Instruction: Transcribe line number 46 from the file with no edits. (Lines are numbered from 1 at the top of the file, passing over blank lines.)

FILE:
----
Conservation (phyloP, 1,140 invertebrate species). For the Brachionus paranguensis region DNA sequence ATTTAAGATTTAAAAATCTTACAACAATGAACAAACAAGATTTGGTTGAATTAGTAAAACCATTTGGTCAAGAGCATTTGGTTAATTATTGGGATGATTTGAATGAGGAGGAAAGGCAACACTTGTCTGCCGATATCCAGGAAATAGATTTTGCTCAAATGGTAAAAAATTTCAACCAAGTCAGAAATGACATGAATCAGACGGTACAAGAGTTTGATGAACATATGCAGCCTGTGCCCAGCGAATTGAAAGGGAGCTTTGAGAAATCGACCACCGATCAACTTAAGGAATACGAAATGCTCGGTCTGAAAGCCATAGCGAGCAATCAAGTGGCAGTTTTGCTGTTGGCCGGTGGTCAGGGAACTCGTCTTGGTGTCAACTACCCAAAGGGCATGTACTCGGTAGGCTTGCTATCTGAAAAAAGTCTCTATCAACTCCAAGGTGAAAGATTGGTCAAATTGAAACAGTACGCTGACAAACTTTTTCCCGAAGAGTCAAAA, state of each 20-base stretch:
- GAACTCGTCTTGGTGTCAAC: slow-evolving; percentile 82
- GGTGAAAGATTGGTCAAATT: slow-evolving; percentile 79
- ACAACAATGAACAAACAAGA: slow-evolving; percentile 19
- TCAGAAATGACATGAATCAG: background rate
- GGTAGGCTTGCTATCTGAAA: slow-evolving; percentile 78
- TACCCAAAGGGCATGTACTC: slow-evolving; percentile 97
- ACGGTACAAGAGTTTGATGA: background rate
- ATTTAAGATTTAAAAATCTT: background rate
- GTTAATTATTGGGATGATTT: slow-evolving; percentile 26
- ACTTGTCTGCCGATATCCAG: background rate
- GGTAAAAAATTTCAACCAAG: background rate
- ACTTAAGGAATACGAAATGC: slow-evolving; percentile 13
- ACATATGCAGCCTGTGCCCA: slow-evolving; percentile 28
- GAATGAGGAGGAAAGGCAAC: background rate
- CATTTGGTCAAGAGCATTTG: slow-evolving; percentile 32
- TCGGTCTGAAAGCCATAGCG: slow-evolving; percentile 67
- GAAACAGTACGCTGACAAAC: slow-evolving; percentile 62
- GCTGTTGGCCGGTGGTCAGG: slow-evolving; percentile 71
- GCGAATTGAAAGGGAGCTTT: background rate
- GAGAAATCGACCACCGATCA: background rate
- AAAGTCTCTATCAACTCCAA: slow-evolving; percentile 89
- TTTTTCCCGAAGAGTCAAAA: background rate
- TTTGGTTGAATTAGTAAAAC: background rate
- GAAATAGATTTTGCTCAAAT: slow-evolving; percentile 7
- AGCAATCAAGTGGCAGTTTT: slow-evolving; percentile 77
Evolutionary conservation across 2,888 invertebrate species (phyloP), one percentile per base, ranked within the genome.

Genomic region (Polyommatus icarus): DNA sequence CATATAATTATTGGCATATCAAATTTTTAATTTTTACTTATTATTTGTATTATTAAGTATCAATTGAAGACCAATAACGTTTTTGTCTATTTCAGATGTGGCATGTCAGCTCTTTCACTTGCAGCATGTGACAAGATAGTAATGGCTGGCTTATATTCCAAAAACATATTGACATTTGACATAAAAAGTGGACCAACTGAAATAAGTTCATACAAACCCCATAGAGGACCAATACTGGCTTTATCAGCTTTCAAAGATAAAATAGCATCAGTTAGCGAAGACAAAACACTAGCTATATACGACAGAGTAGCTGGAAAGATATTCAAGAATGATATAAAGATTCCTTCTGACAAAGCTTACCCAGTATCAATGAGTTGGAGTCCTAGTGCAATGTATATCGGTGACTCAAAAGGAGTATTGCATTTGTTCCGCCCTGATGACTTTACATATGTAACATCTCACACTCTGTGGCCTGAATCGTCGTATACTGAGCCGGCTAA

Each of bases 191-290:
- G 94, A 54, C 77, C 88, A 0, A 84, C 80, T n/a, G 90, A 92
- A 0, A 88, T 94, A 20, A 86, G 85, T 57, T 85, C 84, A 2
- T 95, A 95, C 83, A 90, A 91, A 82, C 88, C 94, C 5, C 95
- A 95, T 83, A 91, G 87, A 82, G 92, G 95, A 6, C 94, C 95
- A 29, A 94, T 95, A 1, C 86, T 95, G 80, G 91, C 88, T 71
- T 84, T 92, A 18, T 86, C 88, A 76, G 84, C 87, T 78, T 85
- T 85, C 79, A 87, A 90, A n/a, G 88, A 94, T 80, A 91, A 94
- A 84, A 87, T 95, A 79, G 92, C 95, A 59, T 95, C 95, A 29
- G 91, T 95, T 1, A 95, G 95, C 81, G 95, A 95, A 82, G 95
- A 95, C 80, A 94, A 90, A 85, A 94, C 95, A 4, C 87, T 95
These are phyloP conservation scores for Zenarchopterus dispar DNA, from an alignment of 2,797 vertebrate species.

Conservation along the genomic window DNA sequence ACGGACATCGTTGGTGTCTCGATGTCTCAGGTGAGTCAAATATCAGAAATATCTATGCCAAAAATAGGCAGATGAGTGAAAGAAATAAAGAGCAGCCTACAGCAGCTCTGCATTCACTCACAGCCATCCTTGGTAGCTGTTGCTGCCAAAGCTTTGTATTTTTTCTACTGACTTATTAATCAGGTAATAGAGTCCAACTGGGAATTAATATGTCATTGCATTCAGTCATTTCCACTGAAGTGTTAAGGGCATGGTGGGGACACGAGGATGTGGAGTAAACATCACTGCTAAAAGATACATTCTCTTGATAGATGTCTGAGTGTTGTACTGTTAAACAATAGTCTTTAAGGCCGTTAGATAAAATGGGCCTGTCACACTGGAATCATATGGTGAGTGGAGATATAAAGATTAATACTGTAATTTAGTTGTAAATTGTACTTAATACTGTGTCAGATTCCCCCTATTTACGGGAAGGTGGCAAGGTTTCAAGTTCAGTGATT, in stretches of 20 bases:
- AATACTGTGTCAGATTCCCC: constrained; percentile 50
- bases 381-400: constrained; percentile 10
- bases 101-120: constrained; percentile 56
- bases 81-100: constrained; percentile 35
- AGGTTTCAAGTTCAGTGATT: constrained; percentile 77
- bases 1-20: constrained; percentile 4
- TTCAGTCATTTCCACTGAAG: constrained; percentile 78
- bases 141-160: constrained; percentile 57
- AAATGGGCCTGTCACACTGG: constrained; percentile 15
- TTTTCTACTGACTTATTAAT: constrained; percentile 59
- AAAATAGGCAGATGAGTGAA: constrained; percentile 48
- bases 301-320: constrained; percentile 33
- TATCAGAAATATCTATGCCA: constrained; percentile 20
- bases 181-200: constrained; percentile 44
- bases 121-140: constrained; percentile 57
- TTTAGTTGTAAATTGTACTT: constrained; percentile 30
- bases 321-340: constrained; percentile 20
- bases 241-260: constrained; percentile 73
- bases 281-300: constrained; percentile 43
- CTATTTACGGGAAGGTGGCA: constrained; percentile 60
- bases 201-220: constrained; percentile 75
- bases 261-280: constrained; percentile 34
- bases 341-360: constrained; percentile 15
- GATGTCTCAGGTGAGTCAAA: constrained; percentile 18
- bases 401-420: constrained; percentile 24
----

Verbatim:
- AGGTTTCAAGTTCAGTGATT: constrained; percentile 77